Montepulciano

Half an hour’s drive from Cittaà della Pieve is another hilltop town. Montepulciano is in the centre of a famous wine region producing the famous Montepulciano Nobile wine.  There are twice as many inhabitants as Città della Pieve. We arrived at around lunchtime and decided to walk the panoramic path around the town.  The narrow winding streets, every now and then, allowed a glimpse down narrow alleyways of the spectacular hills and cypress trees you imagine when you think of Tuscany.  This town is twice as high as Città della Pieve (about 600 metres) so the streets were getting steeper and steeper.

The buildings, constructed of stone, are far grander here too, evidence of the wealth that wine has brought to the town and the several noble families who have cellars here. Many have been producing wine for more than 400 years and on our walk we came across one such cellar and the restaurant attached to it. La Cucina di Lillian is  part of the Gattavecchi vineyard and in the old winery a tall vaulted room houses the restaurant.  Several large groups were eating Sunday lunch but they managed to find us a table in the corner and a bottle of mineral water for Daisy.  She is becoming a very sophisticated diner.

A speciality of the house is the locally produced meat and cheeses and there were several choices of boards featuring both. We went for the smallest with various salamis, hand-carved parma and other cured meats (it was huge, almost a meal in itself).  They also have home-made pastas with a range of sauces to choose from.  For the main course I selected roast pork with an almond sauce and Jamie had tagliatelle with a tomato and aglione sauce.  Aglione appears to be in season as it is appearing on lots of menus around town and seems to be a very fat form of garlic bulb which has a much milder flavour. Jamie tried a glass of the house’s best Gattavecchi Montepulciano Nobile ‘Riserva’ and I had a glass of Poggio alla Sala Montepulciano Vino Nobile ‘Parceto’.  [Paola’s was more expensive. And nicer.] We later found out that by the bottle these wines are over £25.00. Ouch! After a coffee we set off to complete our tour of the town. We took the details for the restaurant as, in the tourist season, you probably have to book weeks in advance.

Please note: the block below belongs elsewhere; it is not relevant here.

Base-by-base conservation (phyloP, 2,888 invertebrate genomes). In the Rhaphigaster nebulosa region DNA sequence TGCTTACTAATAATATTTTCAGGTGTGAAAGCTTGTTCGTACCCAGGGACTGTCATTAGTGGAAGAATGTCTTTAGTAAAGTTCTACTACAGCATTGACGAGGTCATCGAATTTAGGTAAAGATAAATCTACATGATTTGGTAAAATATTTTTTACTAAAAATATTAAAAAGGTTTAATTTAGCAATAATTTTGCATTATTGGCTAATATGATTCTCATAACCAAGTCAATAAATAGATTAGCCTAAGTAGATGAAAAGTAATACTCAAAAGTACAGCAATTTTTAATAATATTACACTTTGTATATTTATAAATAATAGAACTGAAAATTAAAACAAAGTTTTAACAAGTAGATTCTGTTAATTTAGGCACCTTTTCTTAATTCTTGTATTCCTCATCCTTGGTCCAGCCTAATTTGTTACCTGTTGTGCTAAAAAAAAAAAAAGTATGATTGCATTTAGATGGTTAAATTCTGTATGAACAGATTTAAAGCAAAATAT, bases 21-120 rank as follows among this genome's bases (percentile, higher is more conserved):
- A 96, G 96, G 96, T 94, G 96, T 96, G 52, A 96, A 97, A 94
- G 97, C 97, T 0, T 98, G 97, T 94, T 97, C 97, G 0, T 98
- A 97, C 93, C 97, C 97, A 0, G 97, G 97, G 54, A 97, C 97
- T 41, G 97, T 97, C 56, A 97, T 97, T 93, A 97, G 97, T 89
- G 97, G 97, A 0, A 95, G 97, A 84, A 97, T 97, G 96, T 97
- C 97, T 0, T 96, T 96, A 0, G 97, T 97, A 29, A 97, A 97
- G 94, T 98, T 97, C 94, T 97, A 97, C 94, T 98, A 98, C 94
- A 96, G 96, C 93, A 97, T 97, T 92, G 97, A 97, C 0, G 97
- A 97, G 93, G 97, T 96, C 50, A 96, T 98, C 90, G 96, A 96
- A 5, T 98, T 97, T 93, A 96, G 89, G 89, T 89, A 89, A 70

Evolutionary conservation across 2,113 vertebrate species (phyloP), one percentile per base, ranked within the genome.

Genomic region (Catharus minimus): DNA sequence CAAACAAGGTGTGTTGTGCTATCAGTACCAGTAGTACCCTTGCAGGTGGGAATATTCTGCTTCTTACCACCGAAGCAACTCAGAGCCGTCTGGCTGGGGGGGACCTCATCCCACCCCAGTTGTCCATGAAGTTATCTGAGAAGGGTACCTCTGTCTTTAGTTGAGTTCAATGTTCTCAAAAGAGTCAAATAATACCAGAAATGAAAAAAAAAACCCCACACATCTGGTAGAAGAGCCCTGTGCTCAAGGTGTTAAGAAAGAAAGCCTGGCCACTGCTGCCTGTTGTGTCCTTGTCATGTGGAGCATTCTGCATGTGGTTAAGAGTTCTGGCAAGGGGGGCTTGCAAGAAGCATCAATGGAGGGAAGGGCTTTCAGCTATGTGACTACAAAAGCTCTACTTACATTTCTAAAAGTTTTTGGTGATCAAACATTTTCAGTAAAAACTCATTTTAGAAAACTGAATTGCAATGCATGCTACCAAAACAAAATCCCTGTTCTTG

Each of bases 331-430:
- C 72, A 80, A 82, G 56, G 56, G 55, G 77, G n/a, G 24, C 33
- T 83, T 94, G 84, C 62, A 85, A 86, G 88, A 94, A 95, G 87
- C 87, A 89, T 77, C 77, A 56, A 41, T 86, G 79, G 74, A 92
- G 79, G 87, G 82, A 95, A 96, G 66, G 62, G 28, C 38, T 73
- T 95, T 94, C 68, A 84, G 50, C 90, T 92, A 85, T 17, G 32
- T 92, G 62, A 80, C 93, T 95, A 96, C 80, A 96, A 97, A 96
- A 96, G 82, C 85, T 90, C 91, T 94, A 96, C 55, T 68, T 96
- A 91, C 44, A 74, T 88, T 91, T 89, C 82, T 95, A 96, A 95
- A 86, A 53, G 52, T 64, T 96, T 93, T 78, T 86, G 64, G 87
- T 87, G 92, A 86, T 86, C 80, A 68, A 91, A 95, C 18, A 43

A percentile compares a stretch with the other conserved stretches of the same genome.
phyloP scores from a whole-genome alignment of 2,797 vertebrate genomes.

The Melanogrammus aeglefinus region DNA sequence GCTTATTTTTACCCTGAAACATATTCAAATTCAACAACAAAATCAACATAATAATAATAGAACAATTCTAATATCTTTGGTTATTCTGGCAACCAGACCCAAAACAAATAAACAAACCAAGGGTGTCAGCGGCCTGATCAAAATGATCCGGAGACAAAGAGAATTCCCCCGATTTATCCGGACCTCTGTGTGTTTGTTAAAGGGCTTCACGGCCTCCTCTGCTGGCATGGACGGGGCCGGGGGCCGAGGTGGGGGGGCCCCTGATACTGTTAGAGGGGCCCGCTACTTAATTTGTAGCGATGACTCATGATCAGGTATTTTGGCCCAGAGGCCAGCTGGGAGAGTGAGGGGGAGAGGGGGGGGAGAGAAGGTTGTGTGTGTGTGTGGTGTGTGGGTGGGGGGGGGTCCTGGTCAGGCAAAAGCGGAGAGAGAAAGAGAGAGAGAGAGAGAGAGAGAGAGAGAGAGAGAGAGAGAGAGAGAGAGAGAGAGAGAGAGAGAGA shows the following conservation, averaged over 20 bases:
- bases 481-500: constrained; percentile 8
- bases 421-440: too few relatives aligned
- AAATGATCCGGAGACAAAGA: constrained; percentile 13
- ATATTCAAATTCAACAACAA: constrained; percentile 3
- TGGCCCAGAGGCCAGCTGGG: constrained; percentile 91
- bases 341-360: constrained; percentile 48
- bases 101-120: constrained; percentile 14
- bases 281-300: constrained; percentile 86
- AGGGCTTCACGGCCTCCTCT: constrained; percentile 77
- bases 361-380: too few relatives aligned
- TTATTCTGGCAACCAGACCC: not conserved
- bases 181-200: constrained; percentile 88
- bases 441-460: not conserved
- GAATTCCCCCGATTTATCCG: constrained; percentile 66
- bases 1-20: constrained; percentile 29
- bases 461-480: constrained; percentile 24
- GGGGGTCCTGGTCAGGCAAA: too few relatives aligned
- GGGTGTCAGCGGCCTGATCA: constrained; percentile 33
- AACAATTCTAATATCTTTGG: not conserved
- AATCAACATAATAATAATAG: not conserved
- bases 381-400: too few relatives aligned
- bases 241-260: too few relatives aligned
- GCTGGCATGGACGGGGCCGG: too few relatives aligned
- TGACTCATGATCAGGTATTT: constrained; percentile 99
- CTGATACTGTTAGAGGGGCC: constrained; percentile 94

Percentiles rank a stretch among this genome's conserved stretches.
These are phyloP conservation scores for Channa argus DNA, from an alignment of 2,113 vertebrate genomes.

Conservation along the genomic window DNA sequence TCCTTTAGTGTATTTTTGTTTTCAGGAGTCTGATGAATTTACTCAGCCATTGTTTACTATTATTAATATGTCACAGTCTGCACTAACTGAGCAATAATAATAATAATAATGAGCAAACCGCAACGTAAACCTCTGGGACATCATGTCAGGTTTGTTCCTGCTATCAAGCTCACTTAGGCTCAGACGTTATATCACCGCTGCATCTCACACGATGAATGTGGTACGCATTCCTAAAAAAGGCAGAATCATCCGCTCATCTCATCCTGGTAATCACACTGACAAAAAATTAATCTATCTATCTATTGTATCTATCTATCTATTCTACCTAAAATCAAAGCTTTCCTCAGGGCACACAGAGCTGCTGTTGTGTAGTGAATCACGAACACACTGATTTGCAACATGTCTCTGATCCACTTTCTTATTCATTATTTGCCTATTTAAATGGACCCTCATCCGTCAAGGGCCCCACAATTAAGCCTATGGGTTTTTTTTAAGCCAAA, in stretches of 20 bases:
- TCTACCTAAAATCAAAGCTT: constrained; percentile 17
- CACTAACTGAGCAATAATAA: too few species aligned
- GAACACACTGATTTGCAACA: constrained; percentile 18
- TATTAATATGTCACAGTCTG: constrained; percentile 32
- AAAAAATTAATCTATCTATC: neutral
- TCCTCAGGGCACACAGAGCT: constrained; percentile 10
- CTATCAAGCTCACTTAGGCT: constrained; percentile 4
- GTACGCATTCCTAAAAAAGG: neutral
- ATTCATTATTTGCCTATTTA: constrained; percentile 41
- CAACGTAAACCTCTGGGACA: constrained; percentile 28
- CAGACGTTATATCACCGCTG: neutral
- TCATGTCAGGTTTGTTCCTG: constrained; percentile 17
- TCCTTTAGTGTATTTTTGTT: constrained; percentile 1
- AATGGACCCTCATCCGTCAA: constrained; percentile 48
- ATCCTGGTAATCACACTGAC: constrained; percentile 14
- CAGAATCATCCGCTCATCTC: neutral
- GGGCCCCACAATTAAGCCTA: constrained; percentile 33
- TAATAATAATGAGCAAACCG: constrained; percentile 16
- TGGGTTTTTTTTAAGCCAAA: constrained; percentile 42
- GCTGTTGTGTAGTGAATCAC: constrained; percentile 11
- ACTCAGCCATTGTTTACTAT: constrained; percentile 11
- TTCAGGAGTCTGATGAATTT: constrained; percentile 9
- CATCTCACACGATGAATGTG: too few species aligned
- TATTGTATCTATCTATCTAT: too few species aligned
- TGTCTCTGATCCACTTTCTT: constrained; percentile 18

It was such a lovely sunny afternoon and, as it is January ,hardly anyone around as you can see from our photos.  We couldn’t spend too long wandering around as we had to be back home for a musical event in Città della Pieve that started at 5 o’clock. So after a quick purchase of chocolate-dipped orange peel and pistacchio truffles in the chocolate shop, we headed home.

The ‘concert’ was held in the main hall of Palazzo Corgna.  Not many people seemed to be there but the room soon filled right up as Italians always seem to arrive for things at the very last minute. The band consisted of a drummer (Juri Pecci), an accordion player (Sandro Paradisi), a guitarist (Mauro Mela) and the vocalist (Antonio Ballarano).  They played a whole range of stuff from the ’50’s and some classic Paolo Conti numbers.  A couple of Dean Martin songs like That’s Amore, as well as L’Americano and Volare.  The singer had a great gravelly voice and sang old Neapolitan folk songs brilliantly.  (He also made some jokes, which went completely over our heads because of the Neapolitan dialect!) The accordion player is really well known for tango, so that was a bit like listening to “The Gotan Project” live!  They played several encores and we hope they come back soon as it was amazing and, once again, all free. Later in the bar with friends before supper, we bumped into the band, and said how much we’d enjoyed it.

 

. . . By the by, whilst shopping in Lidl, (only because they are open all day and bake the best bread, you know) I spotted a Chianti Special Riserva DOC for €1.99! And very good it is too. Sadly when we went back to get more, it was sold out.  I do take my shopping home in a Waitrose carrier though, as we have to keep up some sort of standard.

 

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